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I see your true colors now. You're a chemophobe. ALL chemicals are bad huh?.

Yeah, all chemicals suck ...of course until you have cockroaches. Or cancer. Or you need to put gas in your tank. Or deodorant under your arms. Or to brush your teeth.

The sky is NOT falling, ok?



posted on Jul, 16 2008 @ 02:32 PM
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..and to answer your ludicrous accusation...I do not work for a chemical company. I have used, and will continue to use their evil products though.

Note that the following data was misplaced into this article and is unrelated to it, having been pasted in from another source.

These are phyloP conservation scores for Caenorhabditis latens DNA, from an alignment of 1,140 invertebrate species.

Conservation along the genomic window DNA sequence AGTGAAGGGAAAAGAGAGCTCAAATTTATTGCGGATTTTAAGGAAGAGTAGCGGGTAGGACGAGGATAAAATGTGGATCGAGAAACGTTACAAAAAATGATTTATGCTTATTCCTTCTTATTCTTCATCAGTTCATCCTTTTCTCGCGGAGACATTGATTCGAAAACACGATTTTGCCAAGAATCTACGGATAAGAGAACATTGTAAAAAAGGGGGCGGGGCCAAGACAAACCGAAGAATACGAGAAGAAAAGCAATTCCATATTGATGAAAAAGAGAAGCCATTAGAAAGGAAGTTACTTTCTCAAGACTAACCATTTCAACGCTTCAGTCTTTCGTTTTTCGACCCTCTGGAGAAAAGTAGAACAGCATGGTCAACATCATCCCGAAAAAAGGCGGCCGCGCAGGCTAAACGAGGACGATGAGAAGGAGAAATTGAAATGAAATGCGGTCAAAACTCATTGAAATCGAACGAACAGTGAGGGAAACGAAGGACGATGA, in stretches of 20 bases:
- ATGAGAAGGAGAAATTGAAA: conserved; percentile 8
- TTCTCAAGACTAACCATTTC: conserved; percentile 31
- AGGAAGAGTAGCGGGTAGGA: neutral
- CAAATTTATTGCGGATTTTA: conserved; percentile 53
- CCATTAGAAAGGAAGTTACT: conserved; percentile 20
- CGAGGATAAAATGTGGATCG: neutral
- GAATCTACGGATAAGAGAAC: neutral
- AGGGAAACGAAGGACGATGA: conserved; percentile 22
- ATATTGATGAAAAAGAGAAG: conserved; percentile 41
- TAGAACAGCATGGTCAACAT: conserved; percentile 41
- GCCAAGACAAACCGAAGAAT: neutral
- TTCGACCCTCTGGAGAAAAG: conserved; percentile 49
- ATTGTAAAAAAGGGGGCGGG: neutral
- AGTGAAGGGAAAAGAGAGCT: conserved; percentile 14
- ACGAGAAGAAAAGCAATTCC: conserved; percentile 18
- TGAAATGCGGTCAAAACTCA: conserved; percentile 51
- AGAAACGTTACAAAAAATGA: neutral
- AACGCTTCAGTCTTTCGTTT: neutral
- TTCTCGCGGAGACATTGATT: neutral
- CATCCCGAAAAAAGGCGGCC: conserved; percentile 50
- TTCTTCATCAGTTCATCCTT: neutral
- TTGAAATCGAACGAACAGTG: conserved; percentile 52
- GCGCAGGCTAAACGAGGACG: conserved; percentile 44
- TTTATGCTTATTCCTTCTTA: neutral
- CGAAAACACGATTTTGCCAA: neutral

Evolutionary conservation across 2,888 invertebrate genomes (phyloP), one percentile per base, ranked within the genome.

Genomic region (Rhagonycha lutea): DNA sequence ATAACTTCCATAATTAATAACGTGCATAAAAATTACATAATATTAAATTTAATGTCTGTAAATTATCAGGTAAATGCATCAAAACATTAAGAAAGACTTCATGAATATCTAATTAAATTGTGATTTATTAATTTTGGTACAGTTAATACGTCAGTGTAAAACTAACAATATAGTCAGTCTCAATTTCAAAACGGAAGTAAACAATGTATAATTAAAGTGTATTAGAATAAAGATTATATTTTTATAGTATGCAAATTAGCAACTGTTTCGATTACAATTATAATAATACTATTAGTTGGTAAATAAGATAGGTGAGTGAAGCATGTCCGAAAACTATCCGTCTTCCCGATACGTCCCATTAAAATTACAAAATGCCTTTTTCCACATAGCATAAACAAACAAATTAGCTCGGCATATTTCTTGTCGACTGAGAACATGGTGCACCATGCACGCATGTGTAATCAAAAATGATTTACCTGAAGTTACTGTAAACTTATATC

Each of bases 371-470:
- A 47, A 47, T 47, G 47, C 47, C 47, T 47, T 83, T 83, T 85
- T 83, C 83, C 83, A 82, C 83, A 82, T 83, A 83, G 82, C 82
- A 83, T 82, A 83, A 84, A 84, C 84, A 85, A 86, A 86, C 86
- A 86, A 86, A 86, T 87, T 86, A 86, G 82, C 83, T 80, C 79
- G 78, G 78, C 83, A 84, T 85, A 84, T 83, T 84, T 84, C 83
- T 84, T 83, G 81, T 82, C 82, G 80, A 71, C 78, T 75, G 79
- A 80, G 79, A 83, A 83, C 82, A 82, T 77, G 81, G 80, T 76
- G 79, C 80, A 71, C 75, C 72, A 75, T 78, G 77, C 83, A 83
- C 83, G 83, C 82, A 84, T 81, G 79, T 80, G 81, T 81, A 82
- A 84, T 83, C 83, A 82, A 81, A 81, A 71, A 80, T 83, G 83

....to make the world a better place.



posted on Jul, 16 2008 @ 02:35 PM
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Originally posted by starcraft
I see your true colors now. You're a chemophobe. ALL chemicals are bad huh?.

Yeah, all chemicals suck ...of course until you have cockroaches. Or cancer. Or you need to put gas in your tank. Or deodorant under your arms. Or to brush your teeth.

The sky is NOT falling, ok?



Agreed. Also, I did not read past the first post, as the OP decided they needed to divide it among no less than SIX DIFFERENT POSTS. Jesus Christ.

Not only that, the title is WRONG. Herbicide and Fertilizer are two completely opposite ends of the spectrum.

Bad thread.



posted on Jul, 16 2008 @ 02:38 PM
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very good post. Spot on.